The Wall Street Journal published what seemed like a bombshell report about developers being able to read your emails if you give them access to your Gmail account. There's no doubt that some of the actions described, such as having employees read users' emails to train machine learning algorithms, are cause for alarm. But thinking developers weren't going through users' emails was simply naive.
Using a service like Gmail puts you at the mercy of companies like Google. Because the messages aren't end-to-end encrypted, the company has the ability to read them whenever it wants. Google said it doesn't usually--employees are said to read emails only when they need to to squash bugs or fix security flaws--but the reality is that Gmail users have little say over who at Google can read their email.
Users also have few controls over what third-party developers can do once they're granted access to an account. Many of these developers simply want to offer a new email app, help you sift through your emails, or do something else you can't achieve through Gmail's core experience. Developing those features isn't easy, though, and the WSJ reported that some developers read users' emails to help speed up the process.
None of this should be news to anyone. The issue of who can read your communications has been repeatedly brought up since Edward Snowden revealed NSA surveillance programs in 2013; that's why end-to-end encrypted tools like Signal have become increasingly popular. The dangers of giving app developers access to your information was also headline news when an OAuth phishing scam compromised 1 million Google users.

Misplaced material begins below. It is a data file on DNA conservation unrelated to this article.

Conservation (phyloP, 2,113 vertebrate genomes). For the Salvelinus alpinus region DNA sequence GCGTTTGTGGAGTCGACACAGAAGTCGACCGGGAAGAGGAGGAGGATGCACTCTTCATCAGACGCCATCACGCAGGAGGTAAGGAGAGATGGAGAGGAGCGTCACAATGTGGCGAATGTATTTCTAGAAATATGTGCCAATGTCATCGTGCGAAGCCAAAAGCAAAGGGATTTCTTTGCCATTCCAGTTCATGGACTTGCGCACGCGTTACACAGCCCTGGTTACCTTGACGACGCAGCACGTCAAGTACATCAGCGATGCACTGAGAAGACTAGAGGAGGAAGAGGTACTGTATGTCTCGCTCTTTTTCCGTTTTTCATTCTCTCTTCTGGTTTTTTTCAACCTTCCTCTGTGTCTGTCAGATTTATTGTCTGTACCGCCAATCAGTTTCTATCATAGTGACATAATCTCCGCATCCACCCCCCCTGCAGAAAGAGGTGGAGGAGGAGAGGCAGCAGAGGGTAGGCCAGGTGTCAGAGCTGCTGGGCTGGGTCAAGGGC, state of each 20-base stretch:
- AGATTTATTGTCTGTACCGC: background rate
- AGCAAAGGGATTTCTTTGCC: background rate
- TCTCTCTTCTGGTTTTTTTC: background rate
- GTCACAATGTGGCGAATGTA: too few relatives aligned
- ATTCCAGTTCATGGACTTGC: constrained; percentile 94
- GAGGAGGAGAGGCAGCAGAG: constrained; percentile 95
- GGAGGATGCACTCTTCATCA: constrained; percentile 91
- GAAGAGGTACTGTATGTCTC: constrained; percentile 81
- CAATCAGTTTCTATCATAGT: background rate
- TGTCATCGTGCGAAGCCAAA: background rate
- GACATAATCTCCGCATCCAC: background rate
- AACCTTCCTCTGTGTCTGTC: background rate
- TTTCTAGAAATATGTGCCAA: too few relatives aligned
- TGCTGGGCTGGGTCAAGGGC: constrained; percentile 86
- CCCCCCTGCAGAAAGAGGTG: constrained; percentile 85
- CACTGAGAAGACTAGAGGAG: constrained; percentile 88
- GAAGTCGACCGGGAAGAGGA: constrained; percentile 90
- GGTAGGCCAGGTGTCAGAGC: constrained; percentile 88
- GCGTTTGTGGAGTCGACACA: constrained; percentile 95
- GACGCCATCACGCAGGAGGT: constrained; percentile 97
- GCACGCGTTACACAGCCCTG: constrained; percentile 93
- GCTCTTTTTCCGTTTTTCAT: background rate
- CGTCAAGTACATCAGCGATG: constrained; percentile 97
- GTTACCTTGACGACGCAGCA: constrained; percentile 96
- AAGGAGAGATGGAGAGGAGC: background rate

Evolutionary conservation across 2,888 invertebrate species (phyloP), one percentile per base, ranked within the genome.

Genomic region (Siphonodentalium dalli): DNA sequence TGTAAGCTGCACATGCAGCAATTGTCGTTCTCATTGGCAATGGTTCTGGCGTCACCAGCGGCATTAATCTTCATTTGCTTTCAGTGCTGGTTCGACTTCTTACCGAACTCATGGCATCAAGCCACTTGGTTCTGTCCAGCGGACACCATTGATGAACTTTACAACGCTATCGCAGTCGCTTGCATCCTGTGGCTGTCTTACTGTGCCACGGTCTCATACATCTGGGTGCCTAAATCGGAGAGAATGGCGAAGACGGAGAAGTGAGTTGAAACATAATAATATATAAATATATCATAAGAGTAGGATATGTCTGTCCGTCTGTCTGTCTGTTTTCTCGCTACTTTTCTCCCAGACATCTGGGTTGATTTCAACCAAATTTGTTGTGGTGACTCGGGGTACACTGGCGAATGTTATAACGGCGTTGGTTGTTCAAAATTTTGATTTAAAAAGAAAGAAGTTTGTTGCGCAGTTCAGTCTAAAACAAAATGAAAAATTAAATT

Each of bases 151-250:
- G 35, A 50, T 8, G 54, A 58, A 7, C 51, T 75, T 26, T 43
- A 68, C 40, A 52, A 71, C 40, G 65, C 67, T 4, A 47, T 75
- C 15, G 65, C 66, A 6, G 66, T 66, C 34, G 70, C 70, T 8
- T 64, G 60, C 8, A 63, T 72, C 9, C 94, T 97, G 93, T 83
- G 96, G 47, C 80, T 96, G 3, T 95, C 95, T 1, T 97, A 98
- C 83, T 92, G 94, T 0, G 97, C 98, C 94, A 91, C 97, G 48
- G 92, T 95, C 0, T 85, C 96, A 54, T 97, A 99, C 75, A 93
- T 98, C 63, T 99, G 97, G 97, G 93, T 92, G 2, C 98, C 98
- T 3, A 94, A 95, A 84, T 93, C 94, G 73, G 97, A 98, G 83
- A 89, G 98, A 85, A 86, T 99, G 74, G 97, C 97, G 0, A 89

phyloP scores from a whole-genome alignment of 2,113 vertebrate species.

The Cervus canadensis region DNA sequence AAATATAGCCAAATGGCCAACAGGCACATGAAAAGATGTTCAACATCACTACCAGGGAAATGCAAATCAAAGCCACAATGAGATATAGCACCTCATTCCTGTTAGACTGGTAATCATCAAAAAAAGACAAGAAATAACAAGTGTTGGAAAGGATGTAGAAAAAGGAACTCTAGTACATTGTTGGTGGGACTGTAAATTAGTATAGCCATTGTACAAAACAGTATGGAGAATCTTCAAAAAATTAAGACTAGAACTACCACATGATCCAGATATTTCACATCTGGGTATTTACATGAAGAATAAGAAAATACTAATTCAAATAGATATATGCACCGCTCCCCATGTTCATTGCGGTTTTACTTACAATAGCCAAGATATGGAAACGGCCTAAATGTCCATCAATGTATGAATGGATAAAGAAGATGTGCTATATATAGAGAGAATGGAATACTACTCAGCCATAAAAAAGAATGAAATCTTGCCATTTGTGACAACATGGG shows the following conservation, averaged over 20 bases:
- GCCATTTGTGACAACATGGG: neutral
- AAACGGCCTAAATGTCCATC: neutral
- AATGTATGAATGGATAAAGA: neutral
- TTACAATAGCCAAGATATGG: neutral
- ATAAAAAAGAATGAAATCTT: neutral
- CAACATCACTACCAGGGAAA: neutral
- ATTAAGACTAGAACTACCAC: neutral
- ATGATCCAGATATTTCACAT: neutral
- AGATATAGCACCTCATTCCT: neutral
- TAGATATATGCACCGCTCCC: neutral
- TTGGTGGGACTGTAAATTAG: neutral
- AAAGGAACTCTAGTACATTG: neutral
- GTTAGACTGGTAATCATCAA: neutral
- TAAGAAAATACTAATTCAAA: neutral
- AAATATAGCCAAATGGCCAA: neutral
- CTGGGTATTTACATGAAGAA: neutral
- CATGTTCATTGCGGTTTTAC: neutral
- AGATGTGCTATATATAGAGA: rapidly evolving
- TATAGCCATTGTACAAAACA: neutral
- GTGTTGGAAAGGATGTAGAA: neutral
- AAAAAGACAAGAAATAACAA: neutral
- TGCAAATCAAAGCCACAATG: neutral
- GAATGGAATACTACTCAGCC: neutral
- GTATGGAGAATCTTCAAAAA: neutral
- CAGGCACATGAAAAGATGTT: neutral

Let's spell it out again: non-encrypted messages aren't secure and developers will gather as much information about you as you let them. Using a service like Gmail or a third-party app requires a leap of faith, and no one should be surprised when that faith is misplaced. Not that the problem is exclusive to email. Remember when Uber came under fire because employees were tracking journalists, exes, and other people?
The phrase "fox guarding the henhouse" could have been coined specifically for this situation. Companies that rely on user data to make their money, improve their features, or merely just offer their services are going to find ways to access more of that data. Any restrictions will either be self-imposed or required by regulators--neither of which prevents rogue employees from abusing their positions to spy on their users.
Yet the fact of the matter is that none of this will shock people enough to effect change. Users will still be surprised when a report similar to the Journal's is published in the future, or when they're told after a data breach not to use the same password on very website, or when they're reminded not to download suspicious files because some new malware is spreading faster than the flu. Time will tell which headline we'll see in a week.
None of that is to say that the Wall Street Journal and other publications should just give up on consumers. The specter of being publicly chastised for misusing data is, in some cases, the only thing stopping companies from behaving even worse. Just don't expect the majority of Gmail users to change their habits or even remember this story in a few days. Most hens only worried about "now," and can't be bothered with "then."